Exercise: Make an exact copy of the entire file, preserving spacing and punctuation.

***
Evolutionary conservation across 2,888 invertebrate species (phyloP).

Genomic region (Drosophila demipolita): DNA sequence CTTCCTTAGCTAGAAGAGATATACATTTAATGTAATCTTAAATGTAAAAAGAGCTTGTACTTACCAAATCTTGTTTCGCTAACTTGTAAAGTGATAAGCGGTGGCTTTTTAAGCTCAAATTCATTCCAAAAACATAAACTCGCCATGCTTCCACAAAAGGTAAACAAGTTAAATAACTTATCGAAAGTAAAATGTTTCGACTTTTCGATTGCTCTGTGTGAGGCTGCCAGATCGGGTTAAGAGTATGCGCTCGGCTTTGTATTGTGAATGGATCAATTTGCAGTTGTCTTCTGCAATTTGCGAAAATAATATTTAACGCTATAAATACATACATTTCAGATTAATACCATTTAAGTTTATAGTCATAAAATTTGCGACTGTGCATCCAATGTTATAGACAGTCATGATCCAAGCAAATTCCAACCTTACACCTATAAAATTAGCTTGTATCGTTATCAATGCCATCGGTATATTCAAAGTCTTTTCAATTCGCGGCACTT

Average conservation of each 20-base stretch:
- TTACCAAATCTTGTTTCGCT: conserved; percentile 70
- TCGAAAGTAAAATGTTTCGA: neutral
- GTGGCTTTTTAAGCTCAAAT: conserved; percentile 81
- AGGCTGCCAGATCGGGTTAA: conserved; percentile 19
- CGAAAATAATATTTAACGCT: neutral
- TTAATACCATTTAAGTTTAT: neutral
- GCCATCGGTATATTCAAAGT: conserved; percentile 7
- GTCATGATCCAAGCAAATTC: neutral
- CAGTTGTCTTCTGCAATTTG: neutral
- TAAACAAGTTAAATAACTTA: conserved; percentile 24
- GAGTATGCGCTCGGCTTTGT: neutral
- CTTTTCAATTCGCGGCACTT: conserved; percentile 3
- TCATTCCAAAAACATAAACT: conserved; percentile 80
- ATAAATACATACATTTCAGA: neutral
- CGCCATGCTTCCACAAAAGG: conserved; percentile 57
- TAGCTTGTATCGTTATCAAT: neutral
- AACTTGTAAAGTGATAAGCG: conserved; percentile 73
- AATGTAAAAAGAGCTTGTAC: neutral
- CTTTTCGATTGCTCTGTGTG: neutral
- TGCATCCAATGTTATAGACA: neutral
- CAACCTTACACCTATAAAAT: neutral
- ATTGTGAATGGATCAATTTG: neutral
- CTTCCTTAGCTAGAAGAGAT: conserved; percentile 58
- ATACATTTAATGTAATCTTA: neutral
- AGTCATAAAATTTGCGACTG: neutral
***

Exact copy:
Evolutionary conservation across 2,888 invertebrate species (phyloP).

Genomic region (Drosophila demipolita): DNA sequence CTTCCTTAGCTAGAAGAGATATACATTTAATGTAATCTTAAATGTAAAAAGAGCTTGTACTTACCAAATCTTGTTTCGCTAACTTGTAAAGTGATAAGCGGTGGCTTTTTAAGCTCAAATTCATTCCAAAAACATAAACTCGCCATGCTTCCACAAAAGGTAAACAAGTTAAATAACTTATCGAAAGTAAAATGTTTCGACTTTTCGATTGCTCTGTGTGAGGCTGCCAGATCGGGTTAAGAGTATGCGCTCGGCTTTGTATTGTGAATGGATCAATTTGCAGTTGTCTTCTGCAATTTGCGAAAATAATATTTAACGCTATAAATACATACATTTCAGATTAATACCATTTAAGTTTATAGTCATAAAATTTGCGACTGTGCATCCAATGTTATAGACAGTCATGATCCAAGCAAATTCCAACCTTACACCTATAAAATTAGCTTGTATCGTTATCAATGCCATCGGTATATTCAAAGTCTTTTCAATTCGCGGCACTT

Average conservation of each 20-base stretch:
- TTACCAAATCTTGTTTCGCT: conserved; percentile 70
- TCGAAAGTAAAATGTTTCGA: neutral
- GTGGCTTTTTAAGCTCAAAT: conserved; percentile 81
- AGGCTGCCAGATCGGGTTAA: conserved; percentile 19
- CGAAAATAATATTTAACGCT: neutral
- TTAATACCATTTAAGTTTAT: neutral
- GCCATCGGTATATTCAAAGT: conserved; percentile 7
- GTCATGATCCAAGCAAATTC: neutral
- CAGTTGTCTTCTGCAATTTG: neutral
- TAAACAAGTTAAATAACTTA: conserved; percentile 24
- GAGTATGCGCTCGGCTTTGT: neutral
- CTTTTCAATTCGCGGCACTT: conserved; percentile 3
- TCATTCCAAAAACATAAACT: conserved; percentile 80
- ATAAATACATACATTTCAGA: neutral
- CGCCATGCTTCCACAAAAGG: conserved; percentile 57
- TAGCTTGTATCGTTATCAAT: neutral
- AACTTGTAAAGTGATAAGCG: conserved; percentile 73
- AATGTAAAAAGAGCTTGTAC: neutral
- CTTTTCGATTGCTCTGTGTG: neutral
- TGCATCCAATGTTATAGACA: neutral
- CAACCTTACACCTATAAAAT: neutral
- ATTGTGAATGGATCAATTTG: neutral
- CTTCCTTAGCTAGAAGAGAT: conserved; percentile 58
- ATACATTTAATGTAATCTTA: neutral
- AGTCATAAAATTTGCGACTG: neutral